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January 12, 2014 | Ken Bensinger
For decades, finding Spanish-language books in the U.S. was like tilting at windmills. Booksellers stocked few titles in the language of Cervantes, and those they carried came at a hefty premium. A paperback copy of "Don Quijote" in the original Spanish could easily cost triple the price of a deluxe hard-bound translation in English -- if it could be found at all. Retailers blamed the expense of importing books printed in Spain and Latin America. And U.S. publishers lost faith in the market after botched attempts to translate English-language bestsellers produced error-ridden Spanish versions that sold poorly.
June 14, 2013 | Andrew Tangel and Chris O'Brien
Eddy Cue, the Apple Inc. executive in charge of negotiating the company's controversial e-book deals, defended how the tech giant started its online bookstore as he made his highly anticipated appearance on the witness stand in a federal antitrust trial. During five hours of testimony Thursday and questioning that at times grew contentious, government lawyers pressed their case that the agreements Apple signed in 2010 with five major publishers amounted to a conspiracy to get consumers to pay more for electronic books.
June 28, 2007 | Jennifer Delson, Times Staff Writer
The newly appointed publisher of the Orange County Register won't be taking the newspaper's top spot because she lied about her college diploma on her resume, the newspaper said Wednesday. Marti Buscaglia, publisher of the Duluth (Minn.) News Tribune, was named to the position two weeks ago. On Wednesday, current Register Publisher N. Christian Anderson III announced that the deal was off.
Darell Phillips, a former publisher of the Signal of Santa Clarita, is presumed dead after falling into a swift-moving creek in Central California earlier this week, authorities said. The search will resume Saturday for Phillips, 62, who was publisher of the daily newspaper for eight years until he resigned last June to pursue other business interests.
In a significant 1st Amendment decision, a federal appeals court in San Francisco ruled Monday that once a publisher has doubts about the accuracy of a story, it cannot ignore those doubts before printing the article, even though it has no duty to investigate accuracy in the first place. The ruling paves the way for a Berkeley psychoanalyst to go to trial against the New Yorker magazine, as well as one of its writers.
April 13, 2012 | By Carolyn Kellogg, Los Angeles Times
When the Department of Justice and state officials announced their lawsuits against Apple and five major publishers Wednesday, it sent a ripple of anxiety through the talent at the industry's heart. "I'm in a bit of an awkward position because this has pitted my publisher against the retailer that far and away sells more of my books than any other," says Michael Connelly, the bestselling mystery novelist. "I don't want to bite the hand that feeds me, and both of these hands feed me. " Connelly is published by Little, Brown, which is owned by Hachette, one of the publishers named in the suits that has since agreed to settle.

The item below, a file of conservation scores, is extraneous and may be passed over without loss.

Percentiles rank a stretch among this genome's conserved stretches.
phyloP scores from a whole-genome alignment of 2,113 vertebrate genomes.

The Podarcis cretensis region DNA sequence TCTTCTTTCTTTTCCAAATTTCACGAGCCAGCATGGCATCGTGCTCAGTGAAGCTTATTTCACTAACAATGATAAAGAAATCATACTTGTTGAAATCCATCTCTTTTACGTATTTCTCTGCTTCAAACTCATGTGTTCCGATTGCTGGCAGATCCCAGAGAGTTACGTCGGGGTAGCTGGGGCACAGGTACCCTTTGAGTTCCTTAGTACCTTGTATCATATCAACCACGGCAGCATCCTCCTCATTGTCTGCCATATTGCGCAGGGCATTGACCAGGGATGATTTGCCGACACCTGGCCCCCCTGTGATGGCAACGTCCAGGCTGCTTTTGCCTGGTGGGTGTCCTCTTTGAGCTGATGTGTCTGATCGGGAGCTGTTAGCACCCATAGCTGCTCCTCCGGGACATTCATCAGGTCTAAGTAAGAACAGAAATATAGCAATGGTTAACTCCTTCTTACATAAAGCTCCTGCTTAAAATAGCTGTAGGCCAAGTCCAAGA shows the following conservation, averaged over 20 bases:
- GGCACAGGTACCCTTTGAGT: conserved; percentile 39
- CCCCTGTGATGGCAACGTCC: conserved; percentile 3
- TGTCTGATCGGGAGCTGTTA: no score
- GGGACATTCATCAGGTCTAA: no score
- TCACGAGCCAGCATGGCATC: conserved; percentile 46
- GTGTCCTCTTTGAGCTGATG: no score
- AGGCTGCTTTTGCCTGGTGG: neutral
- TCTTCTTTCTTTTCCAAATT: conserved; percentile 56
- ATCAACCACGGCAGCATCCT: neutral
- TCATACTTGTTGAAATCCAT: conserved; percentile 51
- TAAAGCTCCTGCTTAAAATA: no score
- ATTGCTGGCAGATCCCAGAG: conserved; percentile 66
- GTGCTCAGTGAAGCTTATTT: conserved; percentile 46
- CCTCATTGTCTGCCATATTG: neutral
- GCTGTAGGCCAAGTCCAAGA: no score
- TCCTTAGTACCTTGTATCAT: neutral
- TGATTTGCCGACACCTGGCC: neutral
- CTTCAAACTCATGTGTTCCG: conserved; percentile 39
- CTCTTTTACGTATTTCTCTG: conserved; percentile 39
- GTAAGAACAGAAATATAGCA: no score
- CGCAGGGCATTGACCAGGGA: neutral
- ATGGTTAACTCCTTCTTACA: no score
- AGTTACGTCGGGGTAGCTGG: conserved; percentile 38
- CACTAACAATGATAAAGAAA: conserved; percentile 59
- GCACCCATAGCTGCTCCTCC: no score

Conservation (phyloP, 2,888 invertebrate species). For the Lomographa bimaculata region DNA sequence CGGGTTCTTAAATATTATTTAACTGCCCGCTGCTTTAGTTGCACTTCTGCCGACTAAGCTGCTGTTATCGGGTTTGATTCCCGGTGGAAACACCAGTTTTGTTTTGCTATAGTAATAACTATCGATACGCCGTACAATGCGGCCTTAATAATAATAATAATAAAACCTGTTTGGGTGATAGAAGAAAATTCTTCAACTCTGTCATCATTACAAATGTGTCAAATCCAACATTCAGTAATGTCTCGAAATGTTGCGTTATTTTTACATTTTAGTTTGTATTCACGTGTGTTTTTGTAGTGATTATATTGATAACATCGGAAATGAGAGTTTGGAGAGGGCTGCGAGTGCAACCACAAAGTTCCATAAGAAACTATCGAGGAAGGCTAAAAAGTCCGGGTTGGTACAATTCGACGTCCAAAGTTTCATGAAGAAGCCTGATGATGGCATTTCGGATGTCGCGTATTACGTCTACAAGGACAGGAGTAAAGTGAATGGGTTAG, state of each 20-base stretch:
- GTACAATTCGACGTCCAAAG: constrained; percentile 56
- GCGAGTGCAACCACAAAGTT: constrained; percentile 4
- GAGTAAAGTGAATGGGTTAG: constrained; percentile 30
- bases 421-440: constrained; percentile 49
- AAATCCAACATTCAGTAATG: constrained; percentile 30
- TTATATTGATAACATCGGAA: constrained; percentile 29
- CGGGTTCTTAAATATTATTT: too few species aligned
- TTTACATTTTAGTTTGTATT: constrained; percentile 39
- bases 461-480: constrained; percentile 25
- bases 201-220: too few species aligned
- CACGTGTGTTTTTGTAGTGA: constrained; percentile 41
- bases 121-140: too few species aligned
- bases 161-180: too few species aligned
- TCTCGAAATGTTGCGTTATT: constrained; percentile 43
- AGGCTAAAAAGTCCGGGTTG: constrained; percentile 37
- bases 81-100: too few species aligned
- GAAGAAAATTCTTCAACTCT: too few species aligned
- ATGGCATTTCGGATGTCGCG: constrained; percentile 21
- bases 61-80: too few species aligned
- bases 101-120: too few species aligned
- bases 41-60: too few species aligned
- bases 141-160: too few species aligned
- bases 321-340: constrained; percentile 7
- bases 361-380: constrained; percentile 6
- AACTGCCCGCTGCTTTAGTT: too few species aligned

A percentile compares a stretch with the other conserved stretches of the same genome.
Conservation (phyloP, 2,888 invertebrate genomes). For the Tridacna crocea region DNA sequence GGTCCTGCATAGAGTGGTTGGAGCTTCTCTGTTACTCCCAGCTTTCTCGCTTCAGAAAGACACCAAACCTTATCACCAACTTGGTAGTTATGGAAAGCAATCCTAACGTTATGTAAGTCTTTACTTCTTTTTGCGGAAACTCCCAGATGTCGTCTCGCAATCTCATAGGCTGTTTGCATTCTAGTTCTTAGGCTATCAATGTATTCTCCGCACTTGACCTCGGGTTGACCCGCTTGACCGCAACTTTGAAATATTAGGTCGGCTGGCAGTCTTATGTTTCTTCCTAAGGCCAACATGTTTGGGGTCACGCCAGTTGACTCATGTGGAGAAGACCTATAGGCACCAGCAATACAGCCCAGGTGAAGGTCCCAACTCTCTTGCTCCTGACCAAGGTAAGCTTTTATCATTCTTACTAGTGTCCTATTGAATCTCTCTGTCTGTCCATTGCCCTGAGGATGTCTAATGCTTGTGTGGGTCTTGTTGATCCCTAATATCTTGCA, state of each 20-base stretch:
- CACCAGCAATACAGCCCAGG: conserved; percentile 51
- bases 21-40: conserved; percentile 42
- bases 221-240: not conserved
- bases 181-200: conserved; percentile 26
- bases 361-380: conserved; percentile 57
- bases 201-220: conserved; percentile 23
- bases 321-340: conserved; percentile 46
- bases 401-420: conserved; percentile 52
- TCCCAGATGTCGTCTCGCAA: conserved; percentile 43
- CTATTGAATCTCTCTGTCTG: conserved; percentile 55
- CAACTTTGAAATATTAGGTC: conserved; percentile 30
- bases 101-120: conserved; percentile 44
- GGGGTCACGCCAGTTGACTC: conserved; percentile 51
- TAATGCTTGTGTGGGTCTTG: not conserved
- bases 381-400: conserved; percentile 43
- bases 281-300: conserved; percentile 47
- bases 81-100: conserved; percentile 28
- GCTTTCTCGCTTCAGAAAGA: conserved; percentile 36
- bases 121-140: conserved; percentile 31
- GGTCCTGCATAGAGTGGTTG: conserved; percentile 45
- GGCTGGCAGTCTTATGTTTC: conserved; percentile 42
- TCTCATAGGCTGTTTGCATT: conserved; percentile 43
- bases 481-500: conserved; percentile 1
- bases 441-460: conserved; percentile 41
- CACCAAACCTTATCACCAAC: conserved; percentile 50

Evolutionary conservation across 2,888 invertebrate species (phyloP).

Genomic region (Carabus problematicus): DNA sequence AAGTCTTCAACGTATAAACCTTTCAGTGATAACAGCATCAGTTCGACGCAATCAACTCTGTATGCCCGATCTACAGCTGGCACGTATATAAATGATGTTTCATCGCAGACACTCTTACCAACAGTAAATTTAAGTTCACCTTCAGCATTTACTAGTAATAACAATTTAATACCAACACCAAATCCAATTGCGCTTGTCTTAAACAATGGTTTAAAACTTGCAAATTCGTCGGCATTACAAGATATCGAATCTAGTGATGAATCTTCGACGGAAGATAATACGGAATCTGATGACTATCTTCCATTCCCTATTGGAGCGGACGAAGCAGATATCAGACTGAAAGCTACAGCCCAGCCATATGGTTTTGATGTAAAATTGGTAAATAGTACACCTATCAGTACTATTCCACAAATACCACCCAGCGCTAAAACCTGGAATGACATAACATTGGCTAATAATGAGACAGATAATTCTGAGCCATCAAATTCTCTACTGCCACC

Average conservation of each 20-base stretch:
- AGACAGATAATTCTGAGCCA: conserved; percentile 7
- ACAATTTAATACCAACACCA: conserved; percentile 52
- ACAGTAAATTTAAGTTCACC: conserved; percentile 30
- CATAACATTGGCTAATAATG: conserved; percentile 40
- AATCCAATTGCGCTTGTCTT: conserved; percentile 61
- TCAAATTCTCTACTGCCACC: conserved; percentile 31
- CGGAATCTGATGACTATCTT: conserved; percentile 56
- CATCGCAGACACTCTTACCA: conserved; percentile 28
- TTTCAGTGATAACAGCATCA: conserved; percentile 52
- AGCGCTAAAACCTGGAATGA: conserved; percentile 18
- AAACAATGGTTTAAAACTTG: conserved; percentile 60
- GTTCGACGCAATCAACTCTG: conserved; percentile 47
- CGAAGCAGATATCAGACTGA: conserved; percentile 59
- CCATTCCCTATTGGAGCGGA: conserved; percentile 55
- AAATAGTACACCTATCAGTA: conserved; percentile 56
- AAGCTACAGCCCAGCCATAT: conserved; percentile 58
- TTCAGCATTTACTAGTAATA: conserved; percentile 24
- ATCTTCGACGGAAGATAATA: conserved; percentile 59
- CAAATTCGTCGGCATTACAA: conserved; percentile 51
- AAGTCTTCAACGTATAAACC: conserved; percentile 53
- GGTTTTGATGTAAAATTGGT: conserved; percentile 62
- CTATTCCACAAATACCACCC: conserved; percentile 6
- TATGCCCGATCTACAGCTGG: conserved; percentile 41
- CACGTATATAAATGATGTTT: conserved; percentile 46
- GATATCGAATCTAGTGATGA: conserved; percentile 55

February 27, 2014 | By Shashank Bengali
MUMBAI, India - The Hindu epic "Ramayana" features a 10-headed villain, a magical golden deer and the flying monkey god Hanuman. But when an American religion scholar described the canonical poem as fictional, some religious conservatives were shocked. Angered by what they called an insulting, inaccurate and sexualized depiction of India's predominant faith by University of Chicago divinity professor Wendy Doniger, Hindu activists waged a four-year court battle against her book "The Hindus: An Alternative History.
January 12, 2012 | By Jessica Gelt, Los Angeles Times
It's not often that you see a picture of an author swigging from a flask in a cookbook, but that's exactly what Evan George, one-half of the L.A.-based food blogging duo known as Hot Knives, is doing on the back cover of the pair's new vegetarian cookbook, "Salad Daze. " And wait a minute: What's his partner Alex Brown smoking in that picture anyway? It better be medicinal. Irreverence is key to why the Hot Knives boys, both 29, got a cookbook deal in the first place. Rather than going the safe and sane route of banking on an established chef for its first full-length cookbook, Mark Batty, the publisher, placed his bets on Hot Knives' underground following - as cultivated by their edgy video blog - of DIY punk rockers, scrappy beer lovers and hard-core farmers market foodies.
January 24, 2010 | By Steve Almond
A few years ago, in a moment I like to think of as inspired, I conceived of my next book. Read in one direction, it would consist of 30 one-page stories; flip it over and there would be 30 one-page essays on the psychology and practice of writing. Corny as it sounds, I even had a title picked out: "This Won't Take but a Minute, Honey." I pitched this project to a number of editors over the ensuing months. Aspiring writers and fans of micro-fiction would go nuts. Members of the iPhone generation would embrace it as a quick and accessible form of literature.
August 18, 2008 | Gale Holland, Times Staff Writer
The annual college textbook rush starts this month, a time of reckoning for many students who will struggle to cover eye-popping costs of $128, $156, even $198 a volume. Caltech economics professor R. Preston McAfee finds it annoying that students and faculty haven't looked harder for alternatives to the exorbitant prices. McAfee wrote a well-regarded open-source economics textbook and gave it away -- online. But although the text, released in 2007, has been adopted at several prestigious colleges, including Harvard and Claremont-McKenna, it has yet to make a dent in the wider textbook market.
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